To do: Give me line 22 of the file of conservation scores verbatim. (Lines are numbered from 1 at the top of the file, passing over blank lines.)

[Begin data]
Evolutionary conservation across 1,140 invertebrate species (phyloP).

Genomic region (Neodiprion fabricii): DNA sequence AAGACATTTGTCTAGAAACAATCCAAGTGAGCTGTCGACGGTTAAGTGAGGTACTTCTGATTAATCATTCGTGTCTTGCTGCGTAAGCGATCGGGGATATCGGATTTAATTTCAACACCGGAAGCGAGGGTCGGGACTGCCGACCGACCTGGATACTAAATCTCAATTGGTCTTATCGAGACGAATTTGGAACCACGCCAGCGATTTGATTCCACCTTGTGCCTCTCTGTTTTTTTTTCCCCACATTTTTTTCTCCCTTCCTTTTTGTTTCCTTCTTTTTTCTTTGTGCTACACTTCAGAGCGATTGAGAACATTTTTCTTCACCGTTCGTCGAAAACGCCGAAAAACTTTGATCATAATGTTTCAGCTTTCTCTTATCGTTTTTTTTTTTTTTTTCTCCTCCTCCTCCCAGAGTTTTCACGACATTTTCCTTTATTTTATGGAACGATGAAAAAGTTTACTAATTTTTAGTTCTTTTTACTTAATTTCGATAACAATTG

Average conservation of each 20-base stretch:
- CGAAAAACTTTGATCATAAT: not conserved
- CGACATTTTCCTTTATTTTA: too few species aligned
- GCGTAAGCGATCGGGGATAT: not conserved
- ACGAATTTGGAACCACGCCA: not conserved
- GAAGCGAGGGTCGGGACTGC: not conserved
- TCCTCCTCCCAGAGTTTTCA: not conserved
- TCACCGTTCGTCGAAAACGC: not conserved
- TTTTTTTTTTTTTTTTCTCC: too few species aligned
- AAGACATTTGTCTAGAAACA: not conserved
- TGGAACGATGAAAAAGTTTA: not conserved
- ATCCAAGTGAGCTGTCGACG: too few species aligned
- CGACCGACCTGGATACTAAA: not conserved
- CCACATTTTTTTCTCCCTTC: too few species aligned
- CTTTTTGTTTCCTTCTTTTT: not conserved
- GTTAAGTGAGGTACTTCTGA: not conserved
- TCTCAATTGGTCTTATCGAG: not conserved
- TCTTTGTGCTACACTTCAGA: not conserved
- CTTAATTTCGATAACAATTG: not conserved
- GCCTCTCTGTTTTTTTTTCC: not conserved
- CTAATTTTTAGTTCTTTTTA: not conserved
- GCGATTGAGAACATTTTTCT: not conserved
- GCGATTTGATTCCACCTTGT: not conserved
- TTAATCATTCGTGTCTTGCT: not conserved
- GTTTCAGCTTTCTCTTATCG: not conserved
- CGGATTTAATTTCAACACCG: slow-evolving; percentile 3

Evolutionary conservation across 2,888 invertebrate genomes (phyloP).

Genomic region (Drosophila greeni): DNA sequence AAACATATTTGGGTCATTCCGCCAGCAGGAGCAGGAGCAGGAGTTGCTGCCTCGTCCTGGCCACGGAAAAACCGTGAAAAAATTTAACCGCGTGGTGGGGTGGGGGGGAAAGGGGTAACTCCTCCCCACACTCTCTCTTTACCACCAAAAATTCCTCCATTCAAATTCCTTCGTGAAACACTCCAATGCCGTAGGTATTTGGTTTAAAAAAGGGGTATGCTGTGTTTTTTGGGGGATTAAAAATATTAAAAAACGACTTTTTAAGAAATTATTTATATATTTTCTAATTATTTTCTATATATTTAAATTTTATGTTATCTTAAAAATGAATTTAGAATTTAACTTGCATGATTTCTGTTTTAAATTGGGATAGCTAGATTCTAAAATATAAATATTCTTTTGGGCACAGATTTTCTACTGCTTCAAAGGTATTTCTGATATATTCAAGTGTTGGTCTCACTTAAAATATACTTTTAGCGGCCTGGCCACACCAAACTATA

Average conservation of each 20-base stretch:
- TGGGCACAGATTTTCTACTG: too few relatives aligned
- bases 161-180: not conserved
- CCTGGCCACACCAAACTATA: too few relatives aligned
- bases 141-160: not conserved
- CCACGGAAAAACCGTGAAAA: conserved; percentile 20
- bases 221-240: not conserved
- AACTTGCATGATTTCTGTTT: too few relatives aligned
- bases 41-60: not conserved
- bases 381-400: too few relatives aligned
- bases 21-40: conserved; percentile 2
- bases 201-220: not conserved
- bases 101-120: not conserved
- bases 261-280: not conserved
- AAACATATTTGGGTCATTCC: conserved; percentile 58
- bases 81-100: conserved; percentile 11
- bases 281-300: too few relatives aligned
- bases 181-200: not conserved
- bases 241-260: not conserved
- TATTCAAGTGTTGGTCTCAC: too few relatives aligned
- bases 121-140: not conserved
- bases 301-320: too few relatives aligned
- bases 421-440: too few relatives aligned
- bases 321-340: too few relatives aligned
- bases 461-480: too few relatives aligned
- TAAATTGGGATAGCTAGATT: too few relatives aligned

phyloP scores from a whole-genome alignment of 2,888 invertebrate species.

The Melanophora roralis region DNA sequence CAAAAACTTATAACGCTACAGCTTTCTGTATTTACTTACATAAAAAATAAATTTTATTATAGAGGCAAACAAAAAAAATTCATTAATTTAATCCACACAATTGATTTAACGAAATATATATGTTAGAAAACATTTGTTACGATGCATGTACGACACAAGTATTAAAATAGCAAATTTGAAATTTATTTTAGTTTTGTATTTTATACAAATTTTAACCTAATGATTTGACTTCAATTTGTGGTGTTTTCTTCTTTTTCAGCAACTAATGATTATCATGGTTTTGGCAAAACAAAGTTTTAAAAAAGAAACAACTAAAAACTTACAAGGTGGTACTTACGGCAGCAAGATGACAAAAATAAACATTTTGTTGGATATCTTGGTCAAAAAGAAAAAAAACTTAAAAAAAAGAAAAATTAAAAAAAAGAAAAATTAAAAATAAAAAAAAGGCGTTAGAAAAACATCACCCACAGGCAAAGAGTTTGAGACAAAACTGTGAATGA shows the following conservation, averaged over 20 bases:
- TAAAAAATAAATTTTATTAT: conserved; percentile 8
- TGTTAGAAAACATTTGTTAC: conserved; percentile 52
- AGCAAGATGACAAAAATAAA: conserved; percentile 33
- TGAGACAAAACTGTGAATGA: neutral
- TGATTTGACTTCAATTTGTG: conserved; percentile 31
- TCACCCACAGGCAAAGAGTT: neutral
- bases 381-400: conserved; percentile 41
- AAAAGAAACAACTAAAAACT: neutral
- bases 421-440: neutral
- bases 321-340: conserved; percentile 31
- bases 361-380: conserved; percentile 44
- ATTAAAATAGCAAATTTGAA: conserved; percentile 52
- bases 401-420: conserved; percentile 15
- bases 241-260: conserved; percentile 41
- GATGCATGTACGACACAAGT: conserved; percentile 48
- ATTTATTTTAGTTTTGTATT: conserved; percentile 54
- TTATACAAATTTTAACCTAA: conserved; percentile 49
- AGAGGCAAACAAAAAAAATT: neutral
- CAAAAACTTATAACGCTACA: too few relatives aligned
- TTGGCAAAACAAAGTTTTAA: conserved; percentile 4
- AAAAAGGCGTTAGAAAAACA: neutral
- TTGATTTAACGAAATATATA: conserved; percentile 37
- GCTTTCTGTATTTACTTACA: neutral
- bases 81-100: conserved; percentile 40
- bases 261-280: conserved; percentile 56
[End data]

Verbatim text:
- GCCTCTCTGTTTTTTTTTCC: not conserved